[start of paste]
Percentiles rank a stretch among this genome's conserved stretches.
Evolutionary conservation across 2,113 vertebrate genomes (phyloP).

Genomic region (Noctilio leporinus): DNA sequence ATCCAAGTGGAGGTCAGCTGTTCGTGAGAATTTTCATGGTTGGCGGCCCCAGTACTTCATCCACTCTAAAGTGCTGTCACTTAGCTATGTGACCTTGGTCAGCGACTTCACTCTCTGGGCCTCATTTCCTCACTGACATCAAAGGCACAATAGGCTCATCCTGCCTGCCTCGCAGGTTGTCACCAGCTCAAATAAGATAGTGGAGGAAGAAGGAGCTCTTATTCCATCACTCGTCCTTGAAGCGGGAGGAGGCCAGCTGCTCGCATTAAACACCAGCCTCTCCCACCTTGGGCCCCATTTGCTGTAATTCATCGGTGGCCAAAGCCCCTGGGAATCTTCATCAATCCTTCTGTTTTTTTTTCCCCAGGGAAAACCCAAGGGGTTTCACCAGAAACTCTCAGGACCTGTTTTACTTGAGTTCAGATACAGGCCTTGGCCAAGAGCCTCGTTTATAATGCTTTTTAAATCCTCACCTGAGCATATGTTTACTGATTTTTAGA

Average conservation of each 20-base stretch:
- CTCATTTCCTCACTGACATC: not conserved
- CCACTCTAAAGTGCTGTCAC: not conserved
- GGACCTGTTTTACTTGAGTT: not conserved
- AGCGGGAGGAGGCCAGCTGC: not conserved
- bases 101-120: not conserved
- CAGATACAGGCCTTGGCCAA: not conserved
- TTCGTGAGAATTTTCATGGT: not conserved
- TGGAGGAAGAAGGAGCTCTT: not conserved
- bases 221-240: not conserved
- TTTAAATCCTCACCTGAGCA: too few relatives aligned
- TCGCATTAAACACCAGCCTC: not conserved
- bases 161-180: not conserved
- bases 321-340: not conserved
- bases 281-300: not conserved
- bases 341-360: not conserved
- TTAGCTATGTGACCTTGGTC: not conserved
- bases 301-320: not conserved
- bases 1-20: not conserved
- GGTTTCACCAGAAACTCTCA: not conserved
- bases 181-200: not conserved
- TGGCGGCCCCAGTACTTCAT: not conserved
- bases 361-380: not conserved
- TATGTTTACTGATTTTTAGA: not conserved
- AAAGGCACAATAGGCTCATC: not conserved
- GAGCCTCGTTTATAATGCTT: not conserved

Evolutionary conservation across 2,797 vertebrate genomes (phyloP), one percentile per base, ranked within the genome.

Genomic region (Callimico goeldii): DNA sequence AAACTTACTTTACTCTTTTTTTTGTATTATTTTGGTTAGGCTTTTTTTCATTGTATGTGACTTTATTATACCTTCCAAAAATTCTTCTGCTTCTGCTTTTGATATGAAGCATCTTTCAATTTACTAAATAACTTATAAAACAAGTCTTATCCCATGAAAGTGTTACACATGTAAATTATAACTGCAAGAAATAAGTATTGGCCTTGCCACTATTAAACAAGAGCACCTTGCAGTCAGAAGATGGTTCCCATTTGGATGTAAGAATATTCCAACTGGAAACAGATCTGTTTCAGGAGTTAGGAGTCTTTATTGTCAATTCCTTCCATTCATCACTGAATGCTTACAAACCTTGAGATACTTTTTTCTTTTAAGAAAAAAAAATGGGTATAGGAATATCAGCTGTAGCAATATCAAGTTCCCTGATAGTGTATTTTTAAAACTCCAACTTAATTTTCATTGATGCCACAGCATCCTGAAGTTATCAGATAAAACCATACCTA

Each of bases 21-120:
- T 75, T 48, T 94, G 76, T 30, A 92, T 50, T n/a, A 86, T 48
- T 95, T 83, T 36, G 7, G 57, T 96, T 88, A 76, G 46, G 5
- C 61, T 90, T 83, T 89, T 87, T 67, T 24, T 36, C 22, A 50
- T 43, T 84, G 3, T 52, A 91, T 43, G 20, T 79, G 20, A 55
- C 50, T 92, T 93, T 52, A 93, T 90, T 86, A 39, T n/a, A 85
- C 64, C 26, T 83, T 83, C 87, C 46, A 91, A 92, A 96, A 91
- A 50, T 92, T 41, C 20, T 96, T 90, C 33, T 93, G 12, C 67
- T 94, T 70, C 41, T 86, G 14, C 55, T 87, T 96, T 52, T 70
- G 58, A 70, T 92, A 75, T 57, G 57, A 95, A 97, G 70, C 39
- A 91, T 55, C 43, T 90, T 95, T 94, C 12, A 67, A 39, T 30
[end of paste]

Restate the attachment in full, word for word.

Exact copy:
Percentiles rank a stretch among this genome's conserved stretches.
Evolutionary conservation across 2,113 vertebrate genomes (phyloP).

Genomic region (Noctilio leporinus): DNA sequence ATCCAAGTGGAGGTCAGCTGTTCGTGAGAATTTTCATGGTTGGCGGCCCCAGTACTTCATCCACTCTAAAGTGCTGTCACTTAGCTATGTGACCTTGGTCAGCGACTTCACTCTCTGGGCCTCATTTCCTCACTGACATCAAAGGCACAATAGGCTCATCCTGCCTGCCTCGCAGGTTGTCACCAGCTCAAATAAGATAGTGGAGGAAGAAGGAGCTCTTATTCCATCACTCGTCCTTGAAGCGGGAGGAGGCCAGCTGCTCGCATTAAACACCAGCCTCTCCCACCTTGGGCCCCATTTGCTGTAATTCATCGGTGGCCAAAGCCCCTGGGAATCTTCATCAATCCTTCTGTTTTTTTTTCCCCAGGGAAAACCCAAGGGGTTTCACCAGAAACTCTCAGGACCTGTTTTACTTGAGTTCAGATACAGGCCTTGGCCAAGAGCCTCGTTTATAATGCTTTTTAAATCCTCACCTGAGCATATGTTTACTGATTTTTAGA

Average conservation of each 20-base stretch:
- CTCATTTCCTCACTGACATC: not conserved
- CCACTCTAAAGTGCTGTCAC: not conserved
- GGACCTGTTTTACTTGAGTT: not conserved
- AGCGGGAGGAGGCCAGCTGC: not conserved
- bases 101-120: not conserved
- CAGATACAGGCCTTGGCCAA: not conserved
- TTCGTGAGAATTTTCATGGT: not conserved
- TGGAGGAAGAAGGAGCTCTT: not conserved
- bases 221-240: not conserved
- TTTAAATCCTCACCTGAGCA: too few relatives aligned
- TCGCATTAAACACCAGCCTC: not conserved
- bases 161-180: not conserved
- bases 321-340: not conserved
- bases 281-300: not conserved
- bases 341-360: not conserved
- TTAGCTATGTGACCTTGGTC: not conserved
- bases 301-320: not conserved
- bases 1-20: not conserved
- GGTTTCACCAGAAACTCTCA: not conserved
- bases 181-200: not conserved
- TGGCGGCCCCAGTACTTCAT: not conserved
- bases 361-380: not conserved
- TATGTTTACTGATTTTTAGA: not conserved
- AAAGGCACAATAGGCTCATC: not conserved
- GAGCCTCGTTTATAATGCTT: not conserved

Evolutionary conservation across 2,797 vertebrate genomes (phyloP), one percentile per base, ranked within the genome.

Genomic region (Callimico goeldii): DNA sequence AAACTTACTTTACTCTTTTTTTTGTATTATTTTGGTTAGGCTTTTTTTCATTGTATGTGACTTTATTATACCTTCCAAAAATTCTTCTGCTTCTGCTTTTGATATGAAGCATCTTTCAATTTACTAAATAACTTATAAAACAAGTCTTATCCCATGAAAGTGTTACACATGTAAATTATAACTGCAAGAAATAAGTATTGGCCTTGCCACTATTAAACAAGAGCACCTTGCAGTCAGAAGATGGTTCCCATTTGGATGTAAGAATATTCCAACTGGAAACAGATCTGTTTCAGGAGTTAGGAGTCTTTATTGTCAATTCCTTCCATTCATCACTGAATGCTTACAAACCTTGAGATACTTTTTTCTTTTAAGAAAAAAAAATGGGTATAGGAATATCAGCTGTAGCAATATCAAGTTCCCTGATAGTGTATTTTTAAAACTCCAACTTAATTTTCATTGATGCCACAGCATCCTGAAGTTATCAGATAAAACCATACCTA

Each of bases 21-120:
- T 75, T 48, T 94, G 76, T 30, A 92, T 50, T n/a, A 86, T 48
- T 95, T 83, T 36, G 7, G 57, T 96, T 88, A 76, G 46, G 5
- C 61, T 90, T 83, T 89, T 87, T 67, T 24, T 36, C 22, A 50
- T 43, T 84, G 3, T 52, A 91, T 43, G 20, T 79, G 20, A 55
- C 50, T 92, T 93, T 52, A 93, T 90, T 86, A 39, T n/a, A 85
- C 64, C 26, T 83, T 83, C 87, C 46, A 91, A 92, A 96, A 91
- A 50, T 92, T 41, C 20, T 96, T 90, C 33, T 93, G 12, C 67
- T 94, T 70, C 41, T 86, G 14, C 55, T 87, T 96, T 52, T 70
- G 58, A 70, T 92, A 75, T 57, G 57, A 95, A 97, G 70, C 39
- A 91, T 55, C 43, T 90, T 95, T 94, C 12, A 67, A 39, T 30